© the artist's estate. Photo credit: Leeds Museums and Galleries
British sculptor, draughtsman, and writer, born in Troutbeck Bridge, Westmorland. He studied at Lancaster College of Art and the Central School of Art, London. He arrived at art school with the intention of studying ceramics and with a fascination with Greek art and philosophy. This interest is apparent in his sculpture: it draws on classical statuary and architecture as a source. These subjects are presented in brilliant synthetic colours or as repeated motifs. We are reminded that the origin of standardized production lies, not in the Industrial Revolution, but in the sanctified classical orders of architecture. Drawings, reminiscent in their thick, curved outlines of the late work of Giorgio *de Chirico, show relics stranded in expansive interiors like deserted museums.
In one sculpture a gilded ornate tripod supports a pile of excrement. Elsewhere there is an unlikely link between classical imagery and a certain *Pop sensibility, as in Fruit of Oblivion (1982, Leeds City Museum and Art Gallery), in which a gaudily coloured cornucopia of grapes appears to be pouring out of a golden horn but actually supports it. In the 1980s works such as this were related by critics to the classical revival of such painters as Stephen *McKenna, but Allington does not appear to share the same faith in the idea of the language of classicism as a living form of communication. He has more in common with the object sculptors such as Tony *Cragg who are his contemporaries. As Michael Newman puts it, ‘the debasement of the classical ideal in the tourist souvenirs of the “plastic Parthenon” undermined the foundation of classicism by suggesting that it too was a form of tourist nostalgia’. Allington has described sculpture as ‘looking at real things by making real things’ and ‘making poetry with solid objects’ (‘A Method for Sorting Cows’, 1997, in J. Wood, D. Hulks, and A. Potts, Modern Sculpture Reader, 2007). Further Reading M. Newman, ‘Edward Allington’, in Grenier (1988)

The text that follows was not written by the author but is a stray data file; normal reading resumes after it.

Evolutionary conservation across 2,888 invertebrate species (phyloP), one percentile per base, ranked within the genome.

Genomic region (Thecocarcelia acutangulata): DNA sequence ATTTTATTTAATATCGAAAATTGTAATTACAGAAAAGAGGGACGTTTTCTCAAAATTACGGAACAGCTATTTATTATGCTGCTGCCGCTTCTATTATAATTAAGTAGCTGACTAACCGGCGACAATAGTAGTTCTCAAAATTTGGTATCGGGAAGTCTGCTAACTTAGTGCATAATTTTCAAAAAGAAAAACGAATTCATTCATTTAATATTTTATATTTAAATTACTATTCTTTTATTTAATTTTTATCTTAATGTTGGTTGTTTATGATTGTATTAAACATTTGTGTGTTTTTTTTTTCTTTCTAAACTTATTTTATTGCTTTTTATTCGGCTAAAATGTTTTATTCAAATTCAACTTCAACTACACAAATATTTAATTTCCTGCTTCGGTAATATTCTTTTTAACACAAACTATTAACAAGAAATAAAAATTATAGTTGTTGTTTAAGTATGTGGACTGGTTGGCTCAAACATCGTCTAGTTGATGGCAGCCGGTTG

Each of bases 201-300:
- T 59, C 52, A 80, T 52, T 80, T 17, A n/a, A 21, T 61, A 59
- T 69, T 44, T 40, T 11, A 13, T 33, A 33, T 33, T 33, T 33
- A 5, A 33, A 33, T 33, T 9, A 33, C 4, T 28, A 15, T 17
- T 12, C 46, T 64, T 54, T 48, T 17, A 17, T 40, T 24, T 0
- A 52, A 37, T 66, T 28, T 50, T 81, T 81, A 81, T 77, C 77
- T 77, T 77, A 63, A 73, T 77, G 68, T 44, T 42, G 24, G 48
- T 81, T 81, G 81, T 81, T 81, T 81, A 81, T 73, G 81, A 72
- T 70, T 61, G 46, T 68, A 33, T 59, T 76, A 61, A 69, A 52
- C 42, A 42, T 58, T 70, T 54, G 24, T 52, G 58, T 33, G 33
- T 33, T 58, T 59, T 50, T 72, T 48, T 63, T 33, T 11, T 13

Text source: A Dictionary of Modern and Contemporary Art (Oxford University Press)